More and more transactions take place online and as a consequence identity services will follow suit. Nevertheless, when it comes to valuable or trust-based transactions we often revert to paperwork and an offline ID to be sure of the other person’s identity and legal status.
This will change in the near future. Technically, various methods to digitally determine somebody’s identity and legal status have become available in most European countries. Yet, their acceptance is not so widespread yet.
Although we are still in the middle of a transition from the physical to a digital identity, it is an irreversible development going forward. In 10 years time we will look back and wonder why we ever put so much trust in paper-based administration and a card-ID when you can have a secure digital ID.
Legislation is key
If we compare the current status of our digital ID to cross-border payment transactions within Europe 10 years ago, it shows a lot of similarities. Everything was organised locally and European transfers were considered international and therefore could take days. Then, in 2008, SEPA was introduced to turn domestic transfers and direct debit products into European standards.
However, nothing much happened until 2012 when the European Commission made SEPA mandatory in all member states to speed up the transition. That was the actual beginning of a series of rapid developments making European transfers equal to ‘local’ transfers with regard to usage and processing time. Now payments are credited to any account in Europe within a day. Even more importantly, consumer’s trust in European payment transactions has grown.
For digital identity the European Commission has been working on legislation as well: electronic IDentification, Authentication and trust Services regulation (eIDAS) was introduced in 2014. This regulation ensures that electronic signatures and other trust services are legally valid across European borders and have at least the same legal status as traditional paper-based processes. As from September 29th, 2018 all European citizens and companies must be able to log in to organisations in the public sector in other member states with their national ID. This is a good start and needs to be enforced for organisations outside the public sector as well, of course.
Conditions for success
So, legislation is key. Not only as a good starting point but as a necessary framework to build on. Nevertheless, before e-identity becomes common ground, other conditions need to be met as well. Apart from legislation, the European Commission and national government should provide for a few other conditions to speed up the acceptance of an e-identity.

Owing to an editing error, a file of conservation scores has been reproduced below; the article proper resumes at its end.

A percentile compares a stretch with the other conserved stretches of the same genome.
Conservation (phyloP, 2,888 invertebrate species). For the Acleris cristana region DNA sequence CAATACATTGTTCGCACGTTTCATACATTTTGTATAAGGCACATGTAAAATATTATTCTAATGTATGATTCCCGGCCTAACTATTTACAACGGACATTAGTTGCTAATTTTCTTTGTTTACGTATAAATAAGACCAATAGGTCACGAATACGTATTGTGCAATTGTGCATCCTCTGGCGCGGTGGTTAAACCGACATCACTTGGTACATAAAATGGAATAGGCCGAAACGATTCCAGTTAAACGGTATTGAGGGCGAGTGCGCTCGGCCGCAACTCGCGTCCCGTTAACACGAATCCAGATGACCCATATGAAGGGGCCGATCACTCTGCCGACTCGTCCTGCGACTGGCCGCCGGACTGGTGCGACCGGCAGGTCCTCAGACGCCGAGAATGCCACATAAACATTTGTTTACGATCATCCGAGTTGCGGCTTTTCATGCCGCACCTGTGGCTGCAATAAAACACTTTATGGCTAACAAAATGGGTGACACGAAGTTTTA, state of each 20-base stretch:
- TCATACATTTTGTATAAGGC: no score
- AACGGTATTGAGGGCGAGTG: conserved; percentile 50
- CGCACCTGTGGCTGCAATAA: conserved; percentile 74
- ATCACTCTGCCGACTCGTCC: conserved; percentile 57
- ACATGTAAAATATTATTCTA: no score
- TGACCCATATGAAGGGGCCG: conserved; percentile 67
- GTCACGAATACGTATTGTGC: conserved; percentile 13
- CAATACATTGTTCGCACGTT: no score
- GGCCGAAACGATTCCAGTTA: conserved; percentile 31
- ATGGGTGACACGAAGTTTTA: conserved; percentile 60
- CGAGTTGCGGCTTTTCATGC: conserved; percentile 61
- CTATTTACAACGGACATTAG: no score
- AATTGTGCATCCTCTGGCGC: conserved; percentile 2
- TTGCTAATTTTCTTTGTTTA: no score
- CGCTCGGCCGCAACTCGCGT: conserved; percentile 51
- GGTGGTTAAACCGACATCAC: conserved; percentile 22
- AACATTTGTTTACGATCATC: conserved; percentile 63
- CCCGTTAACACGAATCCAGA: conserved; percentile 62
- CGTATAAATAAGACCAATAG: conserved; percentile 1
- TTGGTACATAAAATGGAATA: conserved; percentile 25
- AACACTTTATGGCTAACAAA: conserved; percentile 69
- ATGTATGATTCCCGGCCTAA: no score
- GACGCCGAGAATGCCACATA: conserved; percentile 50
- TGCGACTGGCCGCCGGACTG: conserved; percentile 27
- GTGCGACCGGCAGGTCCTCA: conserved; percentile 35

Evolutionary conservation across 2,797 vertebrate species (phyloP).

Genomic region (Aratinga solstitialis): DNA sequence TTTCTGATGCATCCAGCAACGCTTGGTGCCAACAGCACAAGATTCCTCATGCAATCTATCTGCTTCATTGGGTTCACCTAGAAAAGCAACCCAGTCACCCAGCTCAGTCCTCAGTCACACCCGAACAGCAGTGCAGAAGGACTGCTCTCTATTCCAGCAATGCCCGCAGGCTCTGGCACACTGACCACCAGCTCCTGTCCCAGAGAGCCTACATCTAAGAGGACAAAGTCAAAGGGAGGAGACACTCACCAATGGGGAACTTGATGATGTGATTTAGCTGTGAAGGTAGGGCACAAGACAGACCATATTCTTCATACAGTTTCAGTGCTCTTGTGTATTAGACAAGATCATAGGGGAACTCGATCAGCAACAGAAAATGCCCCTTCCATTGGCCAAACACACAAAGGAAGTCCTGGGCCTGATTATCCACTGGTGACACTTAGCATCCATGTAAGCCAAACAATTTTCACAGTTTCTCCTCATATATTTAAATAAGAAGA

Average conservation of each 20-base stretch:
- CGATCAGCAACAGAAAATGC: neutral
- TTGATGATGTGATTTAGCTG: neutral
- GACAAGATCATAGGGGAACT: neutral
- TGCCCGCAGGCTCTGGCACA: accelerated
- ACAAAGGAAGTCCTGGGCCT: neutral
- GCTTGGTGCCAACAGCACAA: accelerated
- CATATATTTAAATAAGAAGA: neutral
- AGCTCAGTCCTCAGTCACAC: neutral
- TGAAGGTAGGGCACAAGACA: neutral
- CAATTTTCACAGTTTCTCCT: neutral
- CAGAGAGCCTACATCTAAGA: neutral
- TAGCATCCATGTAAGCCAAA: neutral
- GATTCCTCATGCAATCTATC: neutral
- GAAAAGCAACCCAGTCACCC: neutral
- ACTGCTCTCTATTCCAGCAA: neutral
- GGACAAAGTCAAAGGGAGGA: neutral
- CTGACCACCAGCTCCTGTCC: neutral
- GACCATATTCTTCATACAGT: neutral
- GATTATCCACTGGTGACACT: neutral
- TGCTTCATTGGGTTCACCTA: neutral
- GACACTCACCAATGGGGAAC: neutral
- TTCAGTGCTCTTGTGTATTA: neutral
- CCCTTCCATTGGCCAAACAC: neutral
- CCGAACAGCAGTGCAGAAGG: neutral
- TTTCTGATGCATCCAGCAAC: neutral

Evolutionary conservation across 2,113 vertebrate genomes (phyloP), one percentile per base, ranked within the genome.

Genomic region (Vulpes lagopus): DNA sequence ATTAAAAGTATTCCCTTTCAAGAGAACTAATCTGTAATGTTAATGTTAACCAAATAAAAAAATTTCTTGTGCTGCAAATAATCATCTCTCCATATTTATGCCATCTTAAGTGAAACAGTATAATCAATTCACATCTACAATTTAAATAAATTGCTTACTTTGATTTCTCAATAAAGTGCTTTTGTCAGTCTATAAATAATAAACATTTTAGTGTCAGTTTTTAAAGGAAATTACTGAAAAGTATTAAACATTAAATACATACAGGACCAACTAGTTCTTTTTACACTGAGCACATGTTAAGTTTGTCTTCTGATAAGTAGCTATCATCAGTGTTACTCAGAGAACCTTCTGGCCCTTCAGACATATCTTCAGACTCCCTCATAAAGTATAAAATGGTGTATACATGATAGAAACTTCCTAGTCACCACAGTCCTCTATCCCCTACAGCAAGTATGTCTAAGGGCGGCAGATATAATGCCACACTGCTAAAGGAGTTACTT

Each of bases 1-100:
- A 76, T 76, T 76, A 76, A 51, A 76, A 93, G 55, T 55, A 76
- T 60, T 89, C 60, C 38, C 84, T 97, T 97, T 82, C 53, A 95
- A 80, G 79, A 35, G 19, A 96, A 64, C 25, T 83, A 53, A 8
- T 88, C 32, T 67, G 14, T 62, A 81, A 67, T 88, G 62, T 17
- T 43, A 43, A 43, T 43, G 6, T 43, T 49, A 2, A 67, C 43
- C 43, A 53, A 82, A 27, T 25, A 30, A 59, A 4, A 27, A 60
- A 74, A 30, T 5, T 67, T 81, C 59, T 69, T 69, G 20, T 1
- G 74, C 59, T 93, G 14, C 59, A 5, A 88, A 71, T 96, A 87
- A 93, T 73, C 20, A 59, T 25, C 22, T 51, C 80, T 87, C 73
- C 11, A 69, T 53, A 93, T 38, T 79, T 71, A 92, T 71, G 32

Condition 1: Wide distribution
End-to-end processing will only work if all constituents in the process have an e-identity. Only when every European citizen has an e-identity, this becomes possible. At this moment several EU countries do not provide an e-identity for their citizens yet. The European Commission and national governments need to implement this.
Condition 2: Interoperability HUB
As every country in Europe has its own identity scheme, a hub will be required until all European citizens have the same kind of e-identity. As a merchant you want to be able to trust the identity of your foreign customers, even though you are not familiar with their IDs. Like a travel plug, this HUB or tool will adapt to all countries.
The government is working on such an identity interoperability initiative, called STORK 2. However it is currently in development and for governmental usage only. Ideally, such a HUB would only be a temporary requirement within Europe, as, in the end why would the member states not agree on one common European e-identity?
Even then an interoperability HUB will always be necessary, when it comes to trading with countries outside of the EU.
Condition 3: Trust
Trust is another condition for overall acceptance, although this is mostly a matter for the less tech-aware generation. The tech-savvy generation already realises an e-identity is actually more secure than a paper or plastic ID card. The e-identity is far better protected than its paper version: to access you e-dentity you typically need something you know (your code), something you are (your fingerprint), and something you have (your smartphone). And when your e-identity gets stolen or lost, it can be blocked faster than a traditional ID card.
Once this is understood and with the European and local government backing e-identities with the mentioned legislation and conditions, trust will grow with the older generation as well.
The future identity
Taking SEPA as an example, we see trade can grow faster internationally if legislation and other conditions are put in place to foster general acceptance. But rest assure, once these are met, it will go fast. Probably, in 10 years time we will look back and wonder what took us so long.
Author: Nicolas Metivier, General Manager EMEA Connective